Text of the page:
Monday, February 8, 2010

Telling Lies

At our weekly lectionary Bible study, one of my colleagues observed that people's uninformed opinions seem to have become newsworthy. He said that whenever someone says, "I believe such and such to be true," it is almost impossible to have any rational discussion of the matter. That led to me to observe that in advertising obvious lies are becoming commonplace. One example is a recent health insurance ad which begins with the statement, "We have been talking with everyone on Medicare." Everyone? Certainly not likely. That is an exaggeration of such magnitude that I can have no confidence that any statement in the ad is true, nor any reason to do business with that particular company.

Telling lies and the elevation of one's opinion to the status of absolute truth are only two of the problems that make discussion of important issues in the "public square" so difficult. Another problem is the demonization of those with whom we disagree. Demonization is often packaged with other problems, as in the way President Obama has been demonized by those whose opinions about his birthplace or his religion are not open to factual challenges.

For me entering into any discussion of issues of importance, any issues where there are diverse convictions, requires both clarity about my own convictions and an awareness that I may be wrong. I can contribute little to the discussion if I am unable to be clear about where I stand, but I can get very little out of the discussion if I am unwilling to entertain the possibility that my convictions may in some measure be wrong. If I listen to the other person only in order to find weak points that I may exploit in debate, I miss the possibility of having my own understanding of the issue deepened and, perhaps, my own convictions changed.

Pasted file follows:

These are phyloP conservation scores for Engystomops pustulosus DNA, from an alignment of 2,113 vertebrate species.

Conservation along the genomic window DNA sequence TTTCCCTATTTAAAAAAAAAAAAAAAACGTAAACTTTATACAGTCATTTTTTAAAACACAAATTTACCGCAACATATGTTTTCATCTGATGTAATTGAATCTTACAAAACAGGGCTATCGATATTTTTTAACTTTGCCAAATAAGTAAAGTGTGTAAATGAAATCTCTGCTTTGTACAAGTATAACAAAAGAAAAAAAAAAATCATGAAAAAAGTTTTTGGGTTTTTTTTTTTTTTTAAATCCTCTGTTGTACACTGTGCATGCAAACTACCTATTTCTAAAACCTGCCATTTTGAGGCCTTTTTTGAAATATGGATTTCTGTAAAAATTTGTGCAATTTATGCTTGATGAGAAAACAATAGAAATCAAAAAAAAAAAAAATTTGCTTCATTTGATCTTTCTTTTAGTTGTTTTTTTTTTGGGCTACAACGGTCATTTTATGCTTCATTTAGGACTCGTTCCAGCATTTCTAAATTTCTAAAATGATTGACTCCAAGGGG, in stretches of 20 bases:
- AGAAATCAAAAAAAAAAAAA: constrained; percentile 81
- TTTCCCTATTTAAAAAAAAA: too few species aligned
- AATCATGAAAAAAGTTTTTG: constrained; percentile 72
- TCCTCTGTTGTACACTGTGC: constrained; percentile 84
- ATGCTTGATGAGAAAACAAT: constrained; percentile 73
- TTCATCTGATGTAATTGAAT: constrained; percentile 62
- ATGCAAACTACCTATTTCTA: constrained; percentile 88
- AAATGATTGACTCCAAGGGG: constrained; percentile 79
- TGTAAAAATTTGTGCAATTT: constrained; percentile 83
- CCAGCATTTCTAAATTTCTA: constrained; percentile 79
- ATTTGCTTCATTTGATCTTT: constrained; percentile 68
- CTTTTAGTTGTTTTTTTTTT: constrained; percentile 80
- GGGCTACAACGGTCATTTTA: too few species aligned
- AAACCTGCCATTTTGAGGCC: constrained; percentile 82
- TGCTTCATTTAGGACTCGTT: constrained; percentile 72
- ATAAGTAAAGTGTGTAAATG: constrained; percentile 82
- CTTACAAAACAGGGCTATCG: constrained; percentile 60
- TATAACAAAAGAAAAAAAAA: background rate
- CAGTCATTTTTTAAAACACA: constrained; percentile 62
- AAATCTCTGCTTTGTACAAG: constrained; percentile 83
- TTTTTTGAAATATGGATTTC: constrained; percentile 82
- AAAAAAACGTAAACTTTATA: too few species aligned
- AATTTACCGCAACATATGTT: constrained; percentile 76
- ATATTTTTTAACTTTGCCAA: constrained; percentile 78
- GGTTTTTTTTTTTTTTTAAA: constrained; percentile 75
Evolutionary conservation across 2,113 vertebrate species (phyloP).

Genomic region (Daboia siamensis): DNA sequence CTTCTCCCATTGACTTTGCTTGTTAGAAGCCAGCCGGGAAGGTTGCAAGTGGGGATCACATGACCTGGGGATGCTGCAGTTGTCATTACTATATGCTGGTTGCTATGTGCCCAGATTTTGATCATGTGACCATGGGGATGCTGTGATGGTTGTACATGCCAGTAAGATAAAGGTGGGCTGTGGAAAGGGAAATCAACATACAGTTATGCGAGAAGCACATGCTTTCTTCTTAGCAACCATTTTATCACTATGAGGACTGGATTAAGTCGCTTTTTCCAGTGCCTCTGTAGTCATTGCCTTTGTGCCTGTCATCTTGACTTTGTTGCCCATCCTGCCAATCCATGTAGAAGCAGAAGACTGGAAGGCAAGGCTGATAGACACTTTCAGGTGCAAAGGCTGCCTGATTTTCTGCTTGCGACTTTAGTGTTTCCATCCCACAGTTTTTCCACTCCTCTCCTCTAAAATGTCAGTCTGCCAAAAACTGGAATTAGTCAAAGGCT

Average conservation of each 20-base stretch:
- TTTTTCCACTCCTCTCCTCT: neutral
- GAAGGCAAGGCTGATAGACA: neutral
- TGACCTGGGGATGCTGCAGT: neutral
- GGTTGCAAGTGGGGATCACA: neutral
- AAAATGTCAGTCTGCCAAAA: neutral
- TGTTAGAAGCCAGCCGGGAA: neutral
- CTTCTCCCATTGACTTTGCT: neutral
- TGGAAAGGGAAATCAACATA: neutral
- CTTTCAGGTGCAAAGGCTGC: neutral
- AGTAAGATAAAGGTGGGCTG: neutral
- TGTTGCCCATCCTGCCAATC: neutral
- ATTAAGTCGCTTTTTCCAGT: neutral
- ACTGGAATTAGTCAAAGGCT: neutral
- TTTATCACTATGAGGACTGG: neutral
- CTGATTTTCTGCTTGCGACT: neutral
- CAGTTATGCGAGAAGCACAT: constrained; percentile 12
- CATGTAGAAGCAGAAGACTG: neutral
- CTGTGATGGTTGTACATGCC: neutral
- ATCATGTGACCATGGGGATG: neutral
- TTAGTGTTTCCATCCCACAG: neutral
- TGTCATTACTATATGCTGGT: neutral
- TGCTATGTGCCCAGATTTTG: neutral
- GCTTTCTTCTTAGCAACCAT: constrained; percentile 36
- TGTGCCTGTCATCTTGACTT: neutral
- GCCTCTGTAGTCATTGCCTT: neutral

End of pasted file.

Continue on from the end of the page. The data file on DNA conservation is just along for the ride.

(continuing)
I am not optimsic about our chances of having rational, respectful, and fruitful discusssion of difficult issues like same-sex marriage or health insurance reform, but I am not willing to give up hope or to stop talking and listening. While these important conservations have not and will not be easy ones, I think we have no choice but to tackle the important issues with as much honesty and respect and patience as we can muster.

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